The shoot itself deserves special mention for a truly collaborative, problem-solving team effort that saw us overcome equipment issues, site access, body doubling, dog playfulness and an August morning that threatened throughout to bat for the other side. We writers became carriers, crew and provisioners of grub and essential tech. Family members endured leaves, mud and mosquitos for scene takes and resets. The director, DOP and cast pulled together splendidly to circumvent all the inherent problems of working with kids, animals and unpredictable elements.

The finished article is a real testament to everyone’s ability to convert difficulties into quality end product – I think we’re as proud of the process as we are of the film it produced. Many thanks to Louise Galizia [@cuepictures], Caroline Bridges [@dancingdop], Georgina Blackledge [@GBlackledge], Lewis Cartwright [@LewisCartwright], Tristellar Music [@TristellarMusic], Alexey Moskvin [@_alexey_moskvin], Andy’s daughters Lily and Molly McCormick and their remarkably well-behaved pet pooch Cooper.

Watch ‘Between’ here and let us know what you think.

‘Making A Killing’ Makes Landfall At The BFI…!!

Of course we’d been through all this before, but a debut screening’s always going to test the durability of any writer’s nerves: would the punters show, would they like our work, and would they want to stick around to talk about it after… or would they ALL have to duck out to a function they couldn’t get out of “somewhere in Covent Garden”…?

We needn’t have got ourselves so worked up. The punters came, the punters liked it and the punters stuck around long after the bar had been drunk dry a second time and all that remained were the pretzels.

Our latest dark comedy short ‘Making A Killing’ made its splash and cast its ripples with a very healthy crowd in attendance. Stars Adrian Scarborough and Tiff Stevenson received due praise for elevating the funnies throughout and we were particularly pleased to hear director James Debenham, producer Rosie Wells and editor Will Peverett lauded for their efforts.

[Photos courtesy of Tony Hay]

But now that ‘Making A Killing’ has filled its knotted handkerchief-on-a-stick with bread and cheese for the long road to wider recognition, we’re not content to simply stand back and bid it a teary-eyed farewell from the garden gate. We’ll keep pace beside it like Dick Whittington’s feline familiar, but just like any single-minded puss, we’ll be nipping off here and there to commence writing from scratch, continue working on developing projects and occasionally pounce on mice and ravage bin bags.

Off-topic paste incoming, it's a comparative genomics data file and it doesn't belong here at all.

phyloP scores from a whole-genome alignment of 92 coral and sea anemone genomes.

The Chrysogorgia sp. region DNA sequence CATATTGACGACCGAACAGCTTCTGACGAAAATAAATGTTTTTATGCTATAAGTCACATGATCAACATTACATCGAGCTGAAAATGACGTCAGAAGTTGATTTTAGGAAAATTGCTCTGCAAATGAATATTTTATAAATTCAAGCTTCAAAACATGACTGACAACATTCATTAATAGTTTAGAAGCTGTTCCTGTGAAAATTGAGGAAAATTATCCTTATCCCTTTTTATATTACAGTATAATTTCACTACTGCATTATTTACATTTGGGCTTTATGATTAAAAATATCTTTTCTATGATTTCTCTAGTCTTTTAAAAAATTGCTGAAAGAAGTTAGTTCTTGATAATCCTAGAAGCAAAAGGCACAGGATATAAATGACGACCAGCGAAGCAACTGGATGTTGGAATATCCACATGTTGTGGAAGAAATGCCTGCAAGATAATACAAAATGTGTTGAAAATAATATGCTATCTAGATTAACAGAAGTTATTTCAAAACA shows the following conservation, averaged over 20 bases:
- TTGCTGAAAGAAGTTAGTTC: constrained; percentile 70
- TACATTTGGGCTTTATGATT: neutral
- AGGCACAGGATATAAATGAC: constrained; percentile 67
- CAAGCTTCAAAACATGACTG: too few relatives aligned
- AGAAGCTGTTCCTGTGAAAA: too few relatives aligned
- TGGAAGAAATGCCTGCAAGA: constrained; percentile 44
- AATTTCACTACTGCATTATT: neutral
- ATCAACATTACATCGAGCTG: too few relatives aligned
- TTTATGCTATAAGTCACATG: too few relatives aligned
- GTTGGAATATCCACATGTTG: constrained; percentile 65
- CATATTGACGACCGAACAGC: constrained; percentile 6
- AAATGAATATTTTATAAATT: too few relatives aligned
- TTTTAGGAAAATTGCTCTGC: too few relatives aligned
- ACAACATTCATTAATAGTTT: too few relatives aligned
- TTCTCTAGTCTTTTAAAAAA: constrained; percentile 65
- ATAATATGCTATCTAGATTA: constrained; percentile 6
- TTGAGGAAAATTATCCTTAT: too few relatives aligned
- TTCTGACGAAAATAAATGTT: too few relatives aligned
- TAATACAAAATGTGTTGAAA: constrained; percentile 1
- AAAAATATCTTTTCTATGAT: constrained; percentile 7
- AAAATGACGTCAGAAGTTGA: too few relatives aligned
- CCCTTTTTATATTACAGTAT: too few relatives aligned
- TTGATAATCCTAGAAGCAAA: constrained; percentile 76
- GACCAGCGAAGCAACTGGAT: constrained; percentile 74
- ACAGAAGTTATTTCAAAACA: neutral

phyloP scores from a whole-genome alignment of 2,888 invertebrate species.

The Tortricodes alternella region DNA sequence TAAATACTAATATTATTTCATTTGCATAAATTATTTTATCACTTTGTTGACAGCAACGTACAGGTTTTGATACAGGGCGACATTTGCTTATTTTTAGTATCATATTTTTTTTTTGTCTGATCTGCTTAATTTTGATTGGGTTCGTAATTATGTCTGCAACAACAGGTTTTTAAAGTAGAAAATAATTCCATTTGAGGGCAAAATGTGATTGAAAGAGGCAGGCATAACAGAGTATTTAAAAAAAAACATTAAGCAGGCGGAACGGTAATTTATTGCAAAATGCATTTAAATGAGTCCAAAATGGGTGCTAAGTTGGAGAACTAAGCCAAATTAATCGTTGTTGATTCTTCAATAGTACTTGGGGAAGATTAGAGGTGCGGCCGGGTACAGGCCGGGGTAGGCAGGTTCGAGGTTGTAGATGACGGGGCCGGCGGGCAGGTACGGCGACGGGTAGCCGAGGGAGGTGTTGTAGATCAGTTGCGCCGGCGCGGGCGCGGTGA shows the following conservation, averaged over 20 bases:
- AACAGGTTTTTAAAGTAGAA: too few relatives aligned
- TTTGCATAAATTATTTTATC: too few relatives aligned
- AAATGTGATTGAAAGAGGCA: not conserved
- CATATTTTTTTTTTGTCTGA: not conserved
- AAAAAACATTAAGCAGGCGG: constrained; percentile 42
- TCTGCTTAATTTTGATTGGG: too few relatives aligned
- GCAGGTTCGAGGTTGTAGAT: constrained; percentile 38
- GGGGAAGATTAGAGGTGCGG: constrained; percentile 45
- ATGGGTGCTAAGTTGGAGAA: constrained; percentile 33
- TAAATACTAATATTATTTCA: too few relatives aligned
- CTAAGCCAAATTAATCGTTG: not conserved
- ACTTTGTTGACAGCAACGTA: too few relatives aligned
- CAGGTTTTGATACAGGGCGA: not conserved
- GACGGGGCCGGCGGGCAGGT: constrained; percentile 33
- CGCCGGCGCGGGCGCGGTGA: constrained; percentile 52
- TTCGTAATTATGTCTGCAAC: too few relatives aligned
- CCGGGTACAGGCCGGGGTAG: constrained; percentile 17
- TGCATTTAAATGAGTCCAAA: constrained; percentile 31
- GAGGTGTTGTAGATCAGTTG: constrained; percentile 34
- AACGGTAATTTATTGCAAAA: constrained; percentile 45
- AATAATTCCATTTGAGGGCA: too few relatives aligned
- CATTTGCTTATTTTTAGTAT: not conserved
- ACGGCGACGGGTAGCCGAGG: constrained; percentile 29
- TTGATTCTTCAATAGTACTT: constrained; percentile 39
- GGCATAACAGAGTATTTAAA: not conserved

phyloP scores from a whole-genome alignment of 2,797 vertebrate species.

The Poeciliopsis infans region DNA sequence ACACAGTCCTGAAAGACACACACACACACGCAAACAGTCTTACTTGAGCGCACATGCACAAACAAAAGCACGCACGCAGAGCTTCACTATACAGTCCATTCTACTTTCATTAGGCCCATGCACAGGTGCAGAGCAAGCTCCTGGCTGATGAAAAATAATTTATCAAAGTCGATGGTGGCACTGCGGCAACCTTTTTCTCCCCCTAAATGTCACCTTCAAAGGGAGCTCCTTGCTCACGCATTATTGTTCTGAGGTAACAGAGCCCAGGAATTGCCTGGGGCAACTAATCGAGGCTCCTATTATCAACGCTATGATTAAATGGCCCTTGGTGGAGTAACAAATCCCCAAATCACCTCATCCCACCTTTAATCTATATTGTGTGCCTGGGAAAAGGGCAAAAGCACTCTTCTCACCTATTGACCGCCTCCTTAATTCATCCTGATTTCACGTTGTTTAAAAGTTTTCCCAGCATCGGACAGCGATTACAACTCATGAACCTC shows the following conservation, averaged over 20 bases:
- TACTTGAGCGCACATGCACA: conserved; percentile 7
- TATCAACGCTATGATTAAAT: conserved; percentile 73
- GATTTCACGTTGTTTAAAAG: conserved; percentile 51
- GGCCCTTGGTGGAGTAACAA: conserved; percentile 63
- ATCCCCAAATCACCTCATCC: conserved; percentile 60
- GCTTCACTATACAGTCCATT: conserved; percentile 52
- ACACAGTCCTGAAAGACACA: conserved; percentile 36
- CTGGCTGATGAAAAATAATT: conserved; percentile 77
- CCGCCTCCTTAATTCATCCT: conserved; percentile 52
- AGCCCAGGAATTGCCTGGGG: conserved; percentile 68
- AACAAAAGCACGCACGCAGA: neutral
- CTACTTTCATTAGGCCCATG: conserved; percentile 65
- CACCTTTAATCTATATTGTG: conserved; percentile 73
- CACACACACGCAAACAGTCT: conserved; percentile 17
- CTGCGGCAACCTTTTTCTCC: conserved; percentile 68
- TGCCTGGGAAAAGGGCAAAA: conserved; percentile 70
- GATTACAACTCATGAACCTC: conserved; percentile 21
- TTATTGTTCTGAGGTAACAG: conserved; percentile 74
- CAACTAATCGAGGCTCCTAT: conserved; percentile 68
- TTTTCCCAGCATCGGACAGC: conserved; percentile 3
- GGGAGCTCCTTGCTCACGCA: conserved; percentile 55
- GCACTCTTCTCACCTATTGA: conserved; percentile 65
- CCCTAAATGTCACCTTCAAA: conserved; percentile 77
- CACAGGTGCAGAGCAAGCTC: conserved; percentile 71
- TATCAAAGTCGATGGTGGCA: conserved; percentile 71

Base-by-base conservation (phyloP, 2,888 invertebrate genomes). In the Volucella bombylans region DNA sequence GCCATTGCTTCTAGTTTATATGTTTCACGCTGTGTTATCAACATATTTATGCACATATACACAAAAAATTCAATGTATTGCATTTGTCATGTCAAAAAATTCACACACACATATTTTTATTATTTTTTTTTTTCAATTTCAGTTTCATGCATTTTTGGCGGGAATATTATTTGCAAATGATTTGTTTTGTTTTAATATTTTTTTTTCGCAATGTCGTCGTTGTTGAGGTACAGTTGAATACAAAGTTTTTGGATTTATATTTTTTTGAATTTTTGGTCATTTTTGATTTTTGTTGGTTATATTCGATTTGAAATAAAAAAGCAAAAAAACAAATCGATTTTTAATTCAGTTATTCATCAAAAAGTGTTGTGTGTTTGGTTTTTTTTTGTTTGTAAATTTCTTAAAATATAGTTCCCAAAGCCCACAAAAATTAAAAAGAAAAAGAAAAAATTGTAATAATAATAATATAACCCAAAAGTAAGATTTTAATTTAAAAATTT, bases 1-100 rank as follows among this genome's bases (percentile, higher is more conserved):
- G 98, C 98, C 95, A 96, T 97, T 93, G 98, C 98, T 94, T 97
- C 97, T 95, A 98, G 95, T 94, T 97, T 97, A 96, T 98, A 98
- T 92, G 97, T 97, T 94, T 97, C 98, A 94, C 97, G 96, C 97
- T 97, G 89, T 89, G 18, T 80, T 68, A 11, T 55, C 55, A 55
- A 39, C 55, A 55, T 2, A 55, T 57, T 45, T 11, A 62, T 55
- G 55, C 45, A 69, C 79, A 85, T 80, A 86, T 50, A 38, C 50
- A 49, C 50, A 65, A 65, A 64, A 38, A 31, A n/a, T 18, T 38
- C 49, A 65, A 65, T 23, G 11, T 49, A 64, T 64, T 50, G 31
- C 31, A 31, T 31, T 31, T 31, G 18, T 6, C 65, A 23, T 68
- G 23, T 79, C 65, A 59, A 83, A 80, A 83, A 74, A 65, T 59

In fact, there’s another short in post-production we’re dying to tell you about… but we’re happy for ‘Making A Killing’ to hog the limelight here – we’re extremely proud of it and incredibly grateful to everyone who helped it get this far.

Think you all deserve a few stills…

Short Film ‘Bloody Tourists’ Screened By London Short Film.

On 3rd September, we pottered up to CafĂ© 1001 on Brick Lane, E1, to front our short film ‘Bloody Tourists’ at a screening hosted by London Short Film (LSF).

Resisting the twin temptations of attractively discounted bhuna and beer along the way, we walked into a smart and very well attended event showcasing the diverse work of eight filmmakers over two halves. We were also surprised and delighted to run into one of the stars of ‘Bloody Tourists’, actor and stuntman-in-the-making Harry Palmer who so willingly put himself forward to be chased down by an angry pack of dogs in an unflattering boiler suit.

These events are very useful things to pitch for and attend if you’re able to briefly suspend that competitive instinct to ‘rank’ your efforts against the work of others – there’ll always be something to praise right alongside something to pick apart. Indeed, it’s listening to the filmmakers after the fact that often sparks the most interest: visually gorgeous shorts that nevertheless disappointed the directors who shot them overall; interesting and engaging ‘story’ pieces that just clipped the last few narrative hurdles near the finishing line. Even if you can’t help your preconceived ideas of what makes a ‘good’ or ‘bad’ short film, it’s always surprising how much more you learn from a Q&A, no matter how brief.

Being writers, we tend to look at – and therefore judge – everything from a narrative perspective. So what if you start with some incredible drone acrobatics, showing two circus clowns aggressively playing ping-pong at the edge of The Grand Canyon…? Do nothing to explore that engaging thread and you’ve produced nothing more than an advert for your piloting skills, right…?

One of the films on the evening’s bill seemed to fall into that kind of ‘image-heavy, narrative-light’ list of flicks for writers panning for storytelling gold to slosh dismissively back into the water. We watched – curious, then impatient, then confused – and then we sloshed it dismissively back into the water. After the completion of the first half, the filmmakers were invited to take the stage. We listened – curious, then a little more enlightened, then a little more forgiving – and we realised that their presentation was more a ‘near miss’ than it was an outright failure.

And wasn’t that, after all, the point of making and showing these shorts…? That these were the great ideas we had in our mind’s eye to begin with, and with all the budget, time and expertise constraints we faced along the way, this is how close we got to realising them…? That at least is worth showing some credit for.

We’re very grateful to LSF for picking our film for their event and hope to grace another Q&A sometime soon. If you’re wondering if we managed to suspend our competitive instinct on the night, let’s just say we came away fairly confident of a podium finish…